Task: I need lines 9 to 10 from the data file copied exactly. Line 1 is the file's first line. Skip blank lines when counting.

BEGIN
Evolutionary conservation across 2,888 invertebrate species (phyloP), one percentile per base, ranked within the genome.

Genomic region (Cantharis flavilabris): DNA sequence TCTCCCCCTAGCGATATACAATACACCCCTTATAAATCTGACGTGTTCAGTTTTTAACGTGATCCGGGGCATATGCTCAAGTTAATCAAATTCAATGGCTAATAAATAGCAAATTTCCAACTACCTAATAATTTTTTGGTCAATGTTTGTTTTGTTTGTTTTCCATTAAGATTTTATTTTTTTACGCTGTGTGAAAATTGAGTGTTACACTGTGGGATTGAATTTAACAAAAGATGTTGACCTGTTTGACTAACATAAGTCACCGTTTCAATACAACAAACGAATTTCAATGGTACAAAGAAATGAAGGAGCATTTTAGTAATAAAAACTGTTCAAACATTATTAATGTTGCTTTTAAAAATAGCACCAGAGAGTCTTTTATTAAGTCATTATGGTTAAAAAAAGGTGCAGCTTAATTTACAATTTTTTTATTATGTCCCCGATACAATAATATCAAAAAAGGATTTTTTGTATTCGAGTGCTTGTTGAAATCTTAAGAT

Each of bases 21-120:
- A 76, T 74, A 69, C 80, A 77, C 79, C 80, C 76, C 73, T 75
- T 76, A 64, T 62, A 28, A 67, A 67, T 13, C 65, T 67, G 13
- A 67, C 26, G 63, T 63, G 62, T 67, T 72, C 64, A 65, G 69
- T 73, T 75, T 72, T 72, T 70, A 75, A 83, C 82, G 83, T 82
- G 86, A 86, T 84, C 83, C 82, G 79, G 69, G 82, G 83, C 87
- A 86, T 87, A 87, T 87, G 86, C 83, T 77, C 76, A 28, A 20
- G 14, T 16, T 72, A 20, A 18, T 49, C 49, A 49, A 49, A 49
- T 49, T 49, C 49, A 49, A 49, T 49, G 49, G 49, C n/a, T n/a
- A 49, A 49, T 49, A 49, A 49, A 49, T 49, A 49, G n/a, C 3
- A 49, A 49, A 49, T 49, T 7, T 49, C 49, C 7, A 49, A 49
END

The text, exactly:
- A 86, T 87, A 87, T 87, G 86, C 83, T 77, C 76, A 28, A 20
- G 14, T 16, T 72, A 20, A 18, T 49, C 49, A 49, A 49, A 49